How Chelsea Manning sees herself

A petition to allow Chelsea Manning to change her legal name from “Bradley Edward Manning” to “Chelsea Elizabeth Manning” was granted by Leavenworth County District Judge David King.

Manning, who disclosed information to WikiLeaks that revealed war crimes and misconduct by American diplomats, is serving a 35-year prison sentence in a military prison in Leavenworth, Kansas. She was convicted by a military judge of committing twenty offenses, including five violations of the Espionage Act, when she provided material to WikiLeaks.

In a statement posted by the Chelsea Manning Support Network, she indicated she was excited because she had been “working for months for this change” and had wanted a new name for years.

“It’s worth noting that in both mail and in-person, I’ve often been asked, ‘Why are you changing your name?’ The answer couldn’t be simpler: because it’s a far better, richer, and more honest reflection of who I am and always have been –a woman named Chelsea,” she declared.

She explained that she felt she had to make this request in a Leavenworth district court for a name change because this is part of the major obstacles “the trans community faces.” It may seem “banal,” but appropriate “identity documentation” is critical because many laws and procedures “often don’t consider trans* people, or even outright prevent them from doing the sort of simple day-to-day things that others take for granted.”

A key question now is whether this has some effect on the military’s refusal to provide Manning with treatment for gender dysphoria, which she has been diagnosed with having by military psychologists. According to Manning, she is “waiting on the military to assist me in accessing healthcare.”

“In August, I requested that the military provide me with a treatment plan consistent with the recognized professional standards of care for trans health,” she reports. “They quickly evaluated me and informed me that they came up with a proposed treatment plan. However, I have not seen yet seen their treatment plan, and in over eight months, I have not received any response as to whether the plan will be approved or disapproved, or whether it follows the guidelines of qualified health professionals.”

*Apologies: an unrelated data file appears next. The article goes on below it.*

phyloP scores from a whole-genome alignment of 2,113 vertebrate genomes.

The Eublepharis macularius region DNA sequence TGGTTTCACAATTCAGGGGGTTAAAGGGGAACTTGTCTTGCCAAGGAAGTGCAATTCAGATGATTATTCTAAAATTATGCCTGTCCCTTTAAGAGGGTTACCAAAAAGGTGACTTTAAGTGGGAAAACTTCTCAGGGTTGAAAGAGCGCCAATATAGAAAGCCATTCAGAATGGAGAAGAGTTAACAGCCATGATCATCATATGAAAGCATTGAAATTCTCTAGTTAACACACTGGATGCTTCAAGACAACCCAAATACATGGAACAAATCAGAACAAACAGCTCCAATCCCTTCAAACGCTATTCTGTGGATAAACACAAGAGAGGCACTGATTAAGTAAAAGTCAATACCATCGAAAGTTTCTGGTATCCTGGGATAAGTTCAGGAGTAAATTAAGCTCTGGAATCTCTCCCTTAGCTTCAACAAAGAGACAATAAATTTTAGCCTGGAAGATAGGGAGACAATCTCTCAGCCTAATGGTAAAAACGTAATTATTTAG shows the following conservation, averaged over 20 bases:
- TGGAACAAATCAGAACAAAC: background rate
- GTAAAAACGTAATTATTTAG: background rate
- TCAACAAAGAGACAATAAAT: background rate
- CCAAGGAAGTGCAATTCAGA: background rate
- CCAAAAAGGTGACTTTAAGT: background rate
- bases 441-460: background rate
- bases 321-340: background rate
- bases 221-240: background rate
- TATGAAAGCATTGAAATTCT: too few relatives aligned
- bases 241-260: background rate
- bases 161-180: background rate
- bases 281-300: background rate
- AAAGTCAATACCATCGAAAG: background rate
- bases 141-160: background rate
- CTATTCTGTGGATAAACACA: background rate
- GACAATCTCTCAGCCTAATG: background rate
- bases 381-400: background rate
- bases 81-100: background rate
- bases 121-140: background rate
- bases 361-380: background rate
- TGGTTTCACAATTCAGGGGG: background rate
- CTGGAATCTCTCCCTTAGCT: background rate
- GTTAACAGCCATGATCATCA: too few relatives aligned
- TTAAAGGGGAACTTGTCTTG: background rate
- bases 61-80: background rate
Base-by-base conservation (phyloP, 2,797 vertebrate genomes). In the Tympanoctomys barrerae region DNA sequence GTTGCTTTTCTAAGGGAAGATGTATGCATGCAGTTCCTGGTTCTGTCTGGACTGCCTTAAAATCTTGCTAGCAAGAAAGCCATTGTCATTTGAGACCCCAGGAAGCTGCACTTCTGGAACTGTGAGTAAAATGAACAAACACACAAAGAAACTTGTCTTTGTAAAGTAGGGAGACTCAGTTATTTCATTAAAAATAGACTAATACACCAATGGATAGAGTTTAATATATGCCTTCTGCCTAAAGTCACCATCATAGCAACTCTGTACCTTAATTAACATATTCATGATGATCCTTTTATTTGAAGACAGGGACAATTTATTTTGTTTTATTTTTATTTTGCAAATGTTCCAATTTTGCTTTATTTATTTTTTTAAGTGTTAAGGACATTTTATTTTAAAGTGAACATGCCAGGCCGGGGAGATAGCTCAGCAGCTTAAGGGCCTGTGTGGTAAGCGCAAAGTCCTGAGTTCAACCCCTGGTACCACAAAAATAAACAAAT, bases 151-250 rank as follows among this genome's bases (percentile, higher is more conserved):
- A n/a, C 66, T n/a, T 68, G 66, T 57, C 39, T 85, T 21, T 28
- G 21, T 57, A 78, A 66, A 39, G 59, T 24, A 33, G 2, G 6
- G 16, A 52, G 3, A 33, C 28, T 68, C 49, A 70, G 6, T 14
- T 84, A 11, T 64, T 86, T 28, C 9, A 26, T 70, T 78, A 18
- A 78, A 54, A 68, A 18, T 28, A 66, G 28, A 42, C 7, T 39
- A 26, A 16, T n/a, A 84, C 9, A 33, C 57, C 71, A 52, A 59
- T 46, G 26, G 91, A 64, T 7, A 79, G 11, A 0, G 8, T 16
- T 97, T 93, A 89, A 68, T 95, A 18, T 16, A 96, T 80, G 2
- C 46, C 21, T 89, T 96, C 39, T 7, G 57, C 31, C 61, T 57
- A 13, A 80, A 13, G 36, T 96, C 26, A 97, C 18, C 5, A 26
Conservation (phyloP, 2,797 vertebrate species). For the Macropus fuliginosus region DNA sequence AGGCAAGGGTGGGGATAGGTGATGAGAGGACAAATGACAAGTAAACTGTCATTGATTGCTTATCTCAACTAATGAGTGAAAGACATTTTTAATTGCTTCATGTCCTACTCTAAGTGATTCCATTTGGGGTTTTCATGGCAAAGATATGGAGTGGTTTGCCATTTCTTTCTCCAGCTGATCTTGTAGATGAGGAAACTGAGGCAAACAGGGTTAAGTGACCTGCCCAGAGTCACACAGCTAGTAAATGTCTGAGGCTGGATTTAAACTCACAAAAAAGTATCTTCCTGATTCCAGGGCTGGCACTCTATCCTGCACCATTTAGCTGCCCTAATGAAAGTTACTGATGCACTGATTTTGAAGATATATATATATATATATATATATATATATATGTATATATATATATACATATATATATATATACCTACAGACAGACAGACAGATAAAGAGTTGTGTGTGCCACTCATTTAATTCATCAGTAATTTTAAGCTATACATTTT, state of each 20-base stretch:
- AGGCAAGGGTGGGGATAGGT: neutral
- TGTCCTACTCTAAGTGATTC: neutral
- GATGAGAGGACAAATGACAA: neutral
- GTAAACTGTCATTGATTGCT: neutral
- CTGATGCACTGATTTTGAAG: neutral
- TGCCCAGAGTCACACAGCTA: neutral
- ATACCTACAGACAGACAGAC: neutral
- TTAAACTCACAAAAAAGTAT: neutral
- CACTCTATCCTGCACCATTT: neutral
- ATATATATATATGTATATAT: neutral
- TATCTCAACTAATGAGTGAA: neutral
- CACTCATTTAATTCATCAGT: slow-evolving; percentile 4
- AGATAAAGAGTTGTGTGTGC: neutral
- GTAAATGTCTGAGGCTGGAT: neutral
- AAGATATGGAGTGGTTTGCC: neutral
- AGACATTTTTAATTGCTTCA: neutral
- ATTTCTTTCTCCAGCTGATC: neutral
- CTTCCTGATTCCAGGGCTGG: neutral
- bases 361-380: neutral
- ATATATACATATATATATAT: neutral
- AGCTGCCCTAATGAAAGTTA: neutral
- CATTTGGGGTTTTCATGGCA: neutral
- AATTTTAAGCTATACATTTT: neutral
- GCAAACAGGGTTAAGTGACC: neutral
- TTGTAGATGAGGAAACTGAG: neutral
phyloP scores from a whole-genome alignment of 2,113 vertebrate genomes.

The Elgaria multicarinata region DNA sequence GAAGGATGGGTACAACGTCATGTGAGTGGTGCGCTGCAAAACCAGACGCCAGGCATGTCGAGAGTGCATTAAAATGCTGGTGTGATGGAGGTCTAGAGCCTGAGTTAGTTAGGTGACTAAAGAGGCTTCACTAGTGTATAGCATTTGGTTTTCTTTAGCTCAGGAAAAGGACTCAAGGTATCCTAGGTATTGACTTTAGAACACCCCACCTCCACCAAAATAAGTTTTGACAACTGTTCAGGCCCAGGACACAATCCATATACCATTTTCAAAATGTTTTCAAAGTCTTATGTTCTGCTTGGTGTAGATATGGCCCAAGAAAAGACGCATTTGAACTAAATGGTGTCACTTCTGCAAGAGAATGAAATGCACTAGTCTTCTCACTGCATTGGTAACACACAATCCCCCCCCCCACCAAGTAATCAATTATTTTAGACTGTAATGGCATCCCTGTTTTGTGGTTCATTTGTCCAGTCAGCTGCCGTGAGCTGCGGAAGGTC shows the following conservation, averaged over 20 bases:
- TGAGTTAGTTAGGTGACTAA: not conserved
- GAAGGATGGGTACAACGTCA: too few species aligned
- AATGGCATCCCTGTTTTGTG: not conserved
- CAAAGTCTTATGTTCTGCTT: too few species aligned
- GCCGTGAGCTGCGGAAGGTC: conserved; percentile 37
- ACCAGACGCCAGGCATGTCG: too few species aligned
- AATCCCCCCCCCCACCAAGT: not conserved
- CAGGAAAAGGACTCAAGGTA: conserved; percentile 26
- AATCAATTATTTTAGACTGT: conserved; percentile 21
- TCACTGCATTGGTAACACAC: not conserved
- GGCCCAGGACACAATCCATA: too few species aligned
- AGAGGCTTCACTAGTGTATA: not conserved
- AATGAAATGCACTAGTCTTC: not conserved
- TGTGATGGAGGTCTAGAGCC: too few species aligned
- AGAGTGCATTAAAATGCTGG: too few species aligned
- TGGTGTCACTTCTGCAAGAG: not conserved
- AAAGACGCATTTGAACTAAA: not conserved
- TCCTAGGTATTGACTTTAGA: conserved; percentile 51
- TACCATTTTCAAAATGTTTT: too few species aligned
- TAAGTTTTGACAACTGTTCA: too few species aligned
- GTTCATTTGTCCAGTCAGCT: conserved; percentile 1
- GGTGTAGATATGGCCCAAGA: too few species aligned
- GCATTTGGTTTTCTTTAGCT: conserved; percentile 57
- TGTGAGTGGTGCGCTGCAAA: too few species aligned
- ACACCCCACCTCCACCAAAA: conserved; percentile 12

Thus far, the military has refused to allow her to have hormone therapy. Emma Cape, a lead organizer for the Support Network, said earlier this month that her attorney, David Coombs, may have to exhaust all administrative and legal remedies before the military approves or denies her request.

In her statement, Manning adds, “If I’m successful in obtaining access to trans healthcare, it will not only be something I have wanted for a long time myself, but it will also open the door for many people, both inside and outside the military, to request the right to live more open, fulfilled lives.”

Just over a week ago, Maj. General Jeffrey Buchanan, the court martial convening authority, finally made his decision and approved the verdict and sentence in her case making it possible for her appeal to move forward. She now has new legal represenation—Nancy Hollander, a well-known defense attorney with a history of being involved in national security cases, and Vincent Ward, a former JAG lawyer.

Her appeal will challenge the “misuse of the Espionage Act,” the over-classification of information, the selective prosecution of individuals by the government for leaks, “unlawful command influence,” “unlawful pretrial punishment,” and violations of “speedy trial rights.”

The legal defense team recently obtained access to the record of trial so it is unknown when the first court hearing in her appeal will take place. However, her new lawyers have indicated that it could take many years for the process to be exhausted, as the appeal could be heard in two appellate courts and potentially the Supreme Court.

Sketch by Alicia Neal and from the Chelsea Manning Support Network